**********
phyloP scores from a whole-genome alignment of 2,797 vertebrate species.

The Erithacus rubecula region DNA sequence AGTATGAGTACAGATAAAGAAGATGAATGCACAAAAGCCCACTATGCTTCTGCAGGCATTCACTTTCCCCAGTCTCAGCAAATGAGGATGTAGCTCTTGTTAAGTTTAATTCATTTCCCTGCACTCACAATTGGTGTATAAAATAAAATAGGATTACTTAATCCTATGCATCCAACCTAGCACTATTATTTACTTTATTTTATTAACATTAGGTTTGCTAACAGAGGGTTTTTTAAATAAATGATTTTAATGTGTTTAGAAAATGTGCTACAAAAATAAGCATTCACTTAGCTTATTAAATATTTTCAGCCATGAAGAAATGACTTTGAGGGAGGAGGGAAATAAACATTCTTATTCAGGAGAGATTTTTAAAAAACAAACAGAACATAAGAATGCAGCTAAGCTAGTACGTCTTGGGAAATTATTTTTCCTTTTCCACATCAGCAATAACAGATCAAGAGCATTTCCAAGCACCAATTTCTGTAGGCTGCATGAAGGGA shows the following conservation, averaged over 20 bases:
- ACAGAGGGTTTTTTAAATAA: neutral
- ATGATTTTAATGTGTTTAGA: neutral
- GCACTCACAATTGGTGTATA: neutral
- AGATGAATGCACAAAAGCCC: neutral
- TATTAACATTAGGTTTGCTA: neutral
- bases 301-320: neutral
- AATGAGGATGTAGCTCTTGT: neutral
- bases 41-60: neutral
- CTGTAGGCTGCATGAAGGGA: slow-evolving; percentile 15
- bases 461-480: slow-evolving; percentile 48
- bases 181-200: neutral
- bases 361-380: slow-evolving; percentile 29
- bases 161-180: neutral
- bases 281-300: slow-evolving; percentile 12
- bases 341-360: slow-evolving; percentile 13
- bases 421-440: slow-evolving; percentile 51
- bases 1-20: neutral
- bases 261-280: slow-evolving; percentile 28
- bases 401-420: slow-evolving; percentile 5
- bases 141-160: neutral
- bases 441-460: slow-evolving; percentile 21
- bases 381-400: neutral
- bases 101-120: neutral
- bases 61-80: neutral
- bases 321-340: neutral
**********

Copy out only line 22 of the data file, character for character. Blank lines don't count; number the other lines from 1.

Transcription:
- bases 141-160: neutral